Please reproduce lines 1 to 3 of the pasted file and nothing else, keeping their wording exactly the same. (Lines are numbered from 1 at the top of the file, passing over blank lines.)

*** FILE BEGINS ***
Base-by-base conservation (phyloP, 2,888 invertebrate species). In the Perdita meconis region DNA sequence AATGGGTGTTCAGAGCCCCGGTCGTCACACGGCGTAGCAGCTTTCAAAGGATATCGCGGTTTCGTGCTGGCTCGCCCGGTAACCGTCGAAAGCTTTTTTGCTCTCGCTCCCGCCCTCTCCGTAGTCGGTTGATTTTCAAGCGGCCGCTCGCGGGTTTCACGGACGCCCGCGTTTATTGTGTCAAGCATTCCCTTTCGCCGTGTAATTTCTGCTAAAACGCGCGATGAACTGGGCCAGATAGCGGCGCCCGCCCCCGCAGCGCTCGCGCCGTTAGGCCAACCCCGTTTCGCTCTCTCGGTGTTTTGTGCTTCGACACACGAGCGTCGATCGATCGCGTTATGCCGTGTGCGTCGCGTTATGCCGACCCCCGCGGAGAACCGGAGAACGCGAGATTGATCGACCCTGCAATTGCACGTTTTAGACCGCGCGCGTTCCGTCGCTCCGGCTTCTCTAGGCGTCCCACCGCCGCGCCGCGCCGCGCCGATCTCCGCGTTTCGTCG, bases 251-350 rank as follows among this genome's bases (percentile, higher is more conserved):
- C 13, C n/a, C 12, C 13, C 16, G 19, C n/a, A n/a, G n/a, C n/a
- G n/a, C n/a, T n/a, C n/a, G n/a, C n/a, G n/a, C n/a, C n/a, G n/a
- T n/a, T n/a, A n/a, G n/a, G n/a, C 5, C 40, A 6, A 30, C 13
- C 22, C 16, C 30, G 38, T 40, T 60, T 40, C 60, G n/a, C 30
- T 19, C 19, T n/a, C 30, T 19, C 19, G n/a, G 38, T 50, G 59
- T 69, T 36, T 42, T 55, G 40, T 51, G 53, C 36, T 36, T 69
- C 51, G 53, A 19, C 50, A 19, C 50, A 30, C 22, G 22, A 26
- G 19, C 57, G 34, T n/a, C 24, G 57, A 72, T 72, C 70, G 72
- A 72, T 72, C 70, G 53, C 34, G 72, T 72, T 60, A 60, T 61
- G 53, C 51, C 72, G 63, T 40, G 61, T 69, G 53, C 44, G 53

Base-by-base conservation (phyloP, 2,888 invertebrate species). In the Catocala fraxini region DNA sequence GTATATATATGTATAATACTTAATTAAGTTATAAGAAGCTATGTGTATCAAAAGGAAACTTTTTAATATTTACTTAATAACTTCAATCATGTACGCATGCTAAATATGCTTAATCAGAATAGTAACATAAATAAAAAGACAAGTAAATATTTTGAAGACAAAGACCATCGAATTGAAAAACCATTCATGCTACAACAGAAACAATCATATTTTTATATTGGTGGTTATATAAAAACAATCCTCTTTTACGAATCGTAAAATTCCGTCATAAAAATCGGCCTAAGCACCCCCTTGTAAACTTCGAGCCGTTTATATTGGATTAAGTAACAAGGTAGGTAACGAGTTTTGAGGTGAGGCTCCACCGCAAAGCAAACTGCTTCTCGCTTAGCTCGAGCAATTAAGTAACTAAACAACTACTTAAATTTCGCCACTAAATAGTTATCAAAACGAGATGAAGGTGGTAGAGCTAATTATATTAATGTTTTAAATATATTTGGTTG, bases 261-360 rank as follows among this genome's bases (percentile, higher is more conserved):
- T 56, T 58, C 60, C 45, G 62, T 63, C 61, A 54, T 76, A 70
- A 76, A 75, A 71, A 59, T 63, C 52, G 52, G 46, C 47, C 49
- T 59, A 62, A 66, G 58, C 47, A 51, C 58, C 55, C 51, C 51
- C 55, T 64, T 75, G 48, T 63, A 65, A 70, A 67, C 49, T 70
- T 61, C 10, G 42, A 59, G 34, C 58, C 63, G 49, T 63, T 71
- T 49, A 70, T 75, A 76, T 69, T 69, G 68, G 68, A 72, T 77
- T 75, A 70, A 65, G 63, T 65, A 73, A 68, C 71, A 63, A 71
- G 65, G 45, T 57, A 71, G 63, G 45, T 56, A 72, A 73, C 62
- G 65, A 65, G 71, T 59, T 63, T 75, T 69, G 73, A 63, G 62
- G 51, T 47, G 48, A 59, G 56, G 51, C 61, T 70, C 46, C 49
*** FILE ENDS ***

Base-by-base conservation (phyloP, 2,888 invertebrate species). In the Perdita meconis region DNA sequence AATGGGTGTTCAGAGCCCCGGTCGTCACACGGCGTAGCAGCTTTCAAAGGATATCGCGGTTTCGTGCTGGCTCGCCCGGTAACCGTCGAAAGCTTTTTTGCTCTCGCTCCCGCCCTCTCCGTAGTCGGTTGATTTTCAAGCGGCCGCTCGCGGGTTTCACGGACGCCCGCGTTTATTGTGTCAAGCATTCCCTTTCGCCGTGTAATTTCTGCTAAAACGCGCGATGAACTGGGCCAGATAGCGGCGCCCGCCCCCGCAGCGCTCGCGCCGTTAGGCCAACCCCGTTTCGCTCTCTCGGTGTTTTGTGCTTCGACACACGAGCGTCGATCGATCGCGTTATGCCGTGTGCGTCGCGTTATGCCGACCCCCGCGGAGAACCGGAGAACGCGAGATTGATCGACCCTGCAATTGCACGTTTTAGACCGCGCGCGTTCCGTCGCTCCGGCTTCTCTAGGCGTCCCACCGCCGCGCCGCGCCGCGCCGATCTCCGCGTTTCGTCG, bases 251-350 rank as follows among this genome's bases (percentile, higher is more conserved):
- C 13, C n/a, C 12, C 13, C 16, G 19, C n/a, A n/a, G n/a, C n/a
- G n/a, C n/a, T n/a, C n/a, G n/a, C n/a, G n/a, C n/a, C n/a, G n/a